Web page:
How to Conduct Effective Code Reviews
I have always felt that code reviews are very important in any software project. More often I happen to see only "superficial" reviews happening. By superficial, I mean the types where you get review comments like, "You know the documentation for that method doesn't have the version number", or "this variable is unused", etc. Although this is an essential part of any code review, it doesn't cover the subtle aspects of a real code review. It takes more than just a static code analyzer to perform a good code review.
In this article I have tried to share with you a few points on how to make code reviews really effective.
1. A good code review always goes beyond the obvious
This is one thing that makes a code review really effective. Any static code analyzer can tell where you have violated a naming convention or where there are unused variables. But it takes a good programmer to point out subtle improvements or even bugs in a code. If you have been entrusted with the responsibility to review some code, you better to bring out stuff that skips the 'eye of a static code analyzer'. A good example could be to point out the improper usage of an API (either one from JDK library or a custom API) and propose an alternative to the existing one
2. Try to avoid becoming the bottleneck in the review process (I am not a big process weenie!!)
Most often I have found that if someone in a team is doing the code review, he/she gradually becomes the bottleneck. This has more to do with attitude than with anything else. It's not a great idea to have just one person perform code review. It would be bad for 2 reasons.
• It kind of puts the ownership of maintaining the code quality (read it as maintainable code) on the reviewer. He/she could even be victimized for lack of code quality, if there is just too much of code to be reviewed.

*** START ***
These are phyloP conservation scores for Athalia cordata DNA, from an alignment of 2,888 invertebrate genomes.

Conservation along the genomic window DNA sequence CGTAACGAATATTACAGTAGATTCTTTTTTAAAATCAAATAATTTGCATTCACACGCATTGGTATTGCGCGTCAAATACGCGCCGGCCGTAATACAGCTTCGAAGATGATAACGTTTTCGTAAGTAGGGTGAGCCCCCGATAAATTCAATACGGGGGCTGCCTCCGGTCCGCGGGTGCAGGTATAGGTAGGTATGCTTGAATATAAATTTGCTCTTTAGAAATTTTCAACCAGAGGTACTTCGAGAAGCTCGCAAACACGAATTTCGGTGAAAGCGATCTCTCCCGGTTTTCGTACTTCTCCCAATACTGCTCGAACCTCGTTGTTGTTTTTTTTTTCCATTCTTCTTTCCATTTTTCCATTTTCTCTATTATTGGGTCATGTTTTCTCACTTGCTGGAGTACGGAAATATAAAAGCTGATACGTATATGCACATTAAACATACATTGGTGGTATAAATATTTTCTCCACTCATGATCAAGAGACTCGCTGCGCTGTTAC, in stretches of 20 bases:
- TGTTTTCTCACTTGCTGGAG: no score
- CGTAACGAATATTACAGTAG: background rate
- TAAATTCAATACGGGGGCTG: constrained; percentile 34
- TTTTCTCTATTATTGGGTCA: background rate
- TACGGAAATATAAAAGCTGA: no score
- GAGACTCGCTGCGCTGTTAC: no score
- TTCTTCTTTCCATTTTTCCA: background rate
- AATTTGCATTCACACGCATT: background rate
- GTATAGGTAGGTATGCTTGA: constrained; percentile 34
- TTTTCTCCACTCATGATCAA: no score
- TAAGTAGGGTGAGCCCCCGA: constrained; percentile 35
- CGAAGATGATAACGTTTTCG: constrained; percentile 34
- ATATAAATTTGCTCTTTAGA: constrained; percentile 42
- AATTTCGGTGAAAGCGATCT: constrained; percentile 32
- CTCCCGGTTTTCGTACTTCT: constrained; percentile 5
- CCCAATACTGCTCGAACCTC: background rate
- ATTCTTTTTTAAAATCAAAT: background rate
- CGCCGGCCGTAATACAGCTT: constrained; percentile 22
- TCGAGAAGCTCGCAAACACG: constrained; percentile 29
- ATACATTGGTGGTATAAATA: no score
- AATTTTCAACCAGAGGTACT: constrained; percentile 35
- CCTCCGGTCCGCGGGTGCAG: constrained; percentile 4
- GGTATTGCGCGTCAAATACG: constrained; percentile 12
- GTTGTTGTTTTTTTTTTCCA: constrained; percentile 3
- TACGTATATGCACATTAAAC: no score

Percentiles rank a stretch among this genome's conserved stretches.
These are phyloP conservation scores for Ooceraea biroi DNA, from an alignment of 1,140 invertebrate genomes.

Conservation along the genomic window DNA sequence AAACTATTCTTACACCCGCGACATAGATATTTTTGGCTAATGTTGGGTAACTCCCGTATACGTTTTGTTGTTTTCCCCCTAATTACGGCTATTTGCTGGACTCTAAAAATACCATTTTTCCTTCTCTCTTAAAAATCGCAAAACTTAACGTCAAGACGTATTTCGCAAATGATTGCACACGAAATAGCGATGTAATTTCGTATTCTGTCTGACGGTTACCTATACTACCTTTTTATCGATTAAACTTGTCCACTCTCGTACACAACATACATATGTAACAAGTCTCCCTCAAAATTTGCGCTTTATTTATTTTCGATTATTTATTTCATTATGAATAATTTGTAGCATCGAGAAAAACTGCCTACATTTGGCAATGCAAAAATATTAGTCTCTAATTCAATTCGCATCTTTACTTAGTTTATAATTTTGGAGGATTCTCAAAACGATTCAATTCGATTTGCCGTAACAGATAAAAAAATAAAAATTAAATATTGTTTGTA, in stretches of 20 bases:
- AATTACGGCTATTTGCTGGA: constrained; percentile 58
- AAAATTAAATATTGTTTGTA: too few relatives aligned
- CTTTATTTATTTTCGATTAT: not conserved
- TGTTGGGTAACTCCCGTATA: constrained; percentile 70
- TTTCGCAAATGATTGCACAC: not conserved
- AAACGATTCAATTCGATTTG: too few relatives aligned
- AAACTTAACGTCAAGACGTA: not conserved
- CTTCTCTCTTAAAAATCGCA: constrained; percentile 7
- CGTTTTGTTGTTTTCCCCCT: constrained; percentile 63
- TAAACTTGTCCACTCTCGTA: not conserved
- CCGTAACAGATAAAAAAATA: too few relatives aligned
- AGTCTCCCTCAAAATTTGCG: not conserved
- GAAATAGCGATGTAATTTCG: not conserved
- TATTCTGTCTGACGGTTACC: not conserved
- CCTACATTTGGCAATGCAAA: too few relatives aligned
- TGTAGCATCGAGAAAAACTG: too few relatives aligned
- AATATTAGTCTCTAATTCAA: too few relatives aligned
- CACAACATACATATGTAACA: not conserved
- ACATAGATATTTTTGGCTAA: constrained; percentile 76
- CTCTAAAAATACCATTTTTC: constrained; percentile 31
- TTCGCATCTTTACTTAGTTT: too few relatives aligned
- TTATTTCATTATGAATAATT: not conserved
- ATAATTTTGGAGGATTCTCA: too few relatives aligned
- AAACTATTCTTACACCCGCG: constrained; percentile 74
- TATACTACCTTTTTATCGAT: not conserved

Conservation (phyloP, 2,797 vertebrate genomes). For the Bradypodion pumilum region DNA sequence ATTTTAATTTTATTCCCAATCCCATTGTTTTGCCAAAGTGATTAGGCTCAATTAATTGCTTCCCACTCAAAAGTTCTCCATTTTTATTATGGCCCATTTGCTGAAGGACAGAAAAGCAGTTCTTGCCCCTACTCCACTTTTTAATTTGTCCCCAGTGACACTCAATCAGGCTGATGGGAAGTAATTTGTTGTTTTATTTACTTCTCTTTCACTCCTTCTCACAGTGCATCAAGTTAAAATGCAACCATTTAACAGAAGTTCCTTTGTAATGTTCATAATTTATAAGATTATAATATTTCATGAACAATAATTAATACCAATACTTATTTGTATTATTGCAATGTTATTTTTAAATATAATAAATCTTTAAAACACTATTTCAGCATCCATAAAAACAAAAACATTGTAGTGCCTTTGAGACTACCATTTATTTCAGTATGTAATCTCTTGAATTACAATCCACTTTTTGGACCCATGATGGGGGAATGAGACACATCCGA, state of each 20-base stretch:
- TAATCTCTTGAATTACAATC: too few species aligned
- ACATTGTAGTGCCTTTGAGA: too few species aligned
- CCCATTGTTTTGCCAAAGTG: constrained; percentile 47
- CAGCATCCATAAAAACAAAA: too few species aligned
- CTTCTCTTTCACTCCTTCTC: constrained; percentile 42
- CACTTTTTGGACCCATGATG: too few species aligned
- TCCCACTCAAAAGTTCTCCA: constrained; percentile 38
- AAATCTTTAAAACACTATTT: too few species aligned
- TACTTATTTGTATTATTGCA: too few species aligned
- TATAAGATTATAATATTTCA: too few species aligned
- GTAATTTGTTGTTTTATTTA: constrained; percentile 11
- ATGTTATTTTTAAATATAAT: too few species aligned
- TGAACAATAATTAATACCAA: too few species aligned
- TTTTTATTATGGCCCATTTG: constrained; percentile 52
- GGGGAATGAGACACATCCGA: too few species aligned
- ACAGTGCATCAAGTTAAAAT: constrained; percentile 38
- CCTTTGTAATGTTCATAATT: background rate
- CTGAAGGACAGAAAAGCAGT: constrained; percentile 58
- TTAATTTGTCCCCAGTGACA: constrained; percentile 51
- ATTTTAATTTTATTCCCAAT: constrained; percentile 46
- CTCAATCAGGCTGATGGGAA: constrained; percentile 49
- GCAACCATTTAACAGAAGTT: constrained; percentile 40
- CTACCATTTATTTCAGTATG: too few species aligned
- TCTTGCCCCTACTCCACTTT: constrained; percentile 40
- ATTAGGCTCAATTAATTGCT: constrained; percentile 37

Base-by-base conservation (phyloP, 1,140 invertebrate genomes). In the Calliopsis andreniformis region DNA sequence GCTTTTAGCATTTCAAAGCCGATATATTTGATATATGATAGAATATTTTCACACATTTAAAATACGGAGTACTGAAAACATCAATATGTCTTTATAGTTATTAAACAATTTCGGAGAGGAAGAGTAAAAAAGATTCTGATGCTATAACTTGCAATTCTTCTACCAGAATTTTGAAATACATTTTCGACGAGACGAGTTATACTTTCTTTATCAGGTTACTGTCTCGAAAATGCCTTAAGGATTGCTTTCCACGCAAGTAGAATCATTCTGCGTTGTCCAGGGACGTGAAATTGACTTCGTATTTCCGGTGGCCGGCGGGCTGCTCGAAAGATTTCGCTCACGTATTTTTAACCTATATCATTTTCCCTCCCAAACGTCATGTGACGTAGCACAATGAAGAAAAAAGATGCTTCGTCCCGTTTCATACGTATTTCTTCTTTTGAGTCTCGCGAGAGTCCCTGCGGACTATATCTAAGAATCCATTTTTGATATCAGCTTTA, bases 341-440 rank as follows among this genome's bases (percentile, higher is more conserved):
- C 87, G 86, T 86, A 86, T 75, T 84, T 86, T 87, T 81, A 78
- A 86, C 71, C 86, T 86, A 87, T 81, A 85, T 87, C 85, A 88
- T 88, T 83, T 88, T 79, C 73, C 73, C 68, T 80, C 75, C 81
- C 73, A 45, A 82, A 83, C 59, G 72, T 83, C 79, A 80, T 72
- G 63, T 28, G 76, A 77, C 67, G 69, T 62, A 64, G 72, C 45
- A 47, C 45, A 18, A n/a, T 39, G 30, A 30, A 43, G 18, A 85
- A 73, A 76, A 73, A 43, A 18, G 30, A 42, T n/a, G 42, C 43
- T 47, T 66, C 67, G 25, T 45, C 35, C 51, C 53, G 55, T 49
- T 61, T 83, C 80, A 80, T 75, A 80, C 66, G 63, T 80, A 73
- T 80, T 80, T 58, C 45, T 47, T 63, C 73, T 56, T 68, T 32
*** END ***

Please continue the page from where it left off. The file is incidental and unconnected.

• I feel that not sharing one's valuable experience in programming with peers and junior members kind of invites dependency on one single person and deprives others of a chance to pick up similar skills and become self sufficient.
So in the best interest of the team, make sure you gradually pull in a couple of people in the team and have them with you as go over a piece of code and let them get a first hand feel of what a code review is about. I am sure if you can manage to repeat it with a healthy rotation, you would have a more informed team and also a lot of "pressure" on you gets taken off.
3. A process is just an enabler not the end in itself
I always feel this whenever someone talks to me about process and process and process.... It kind of gets to me. I just feel like asking them one question. What do you really want to achieve? Once I get to know what they want, I begin to think... ok what are the possible ways of getting there. If you observe, the focus here is not on "how to get it done?" rather it is on "what is to be done?” This is because there can be n number of ways to do a thing.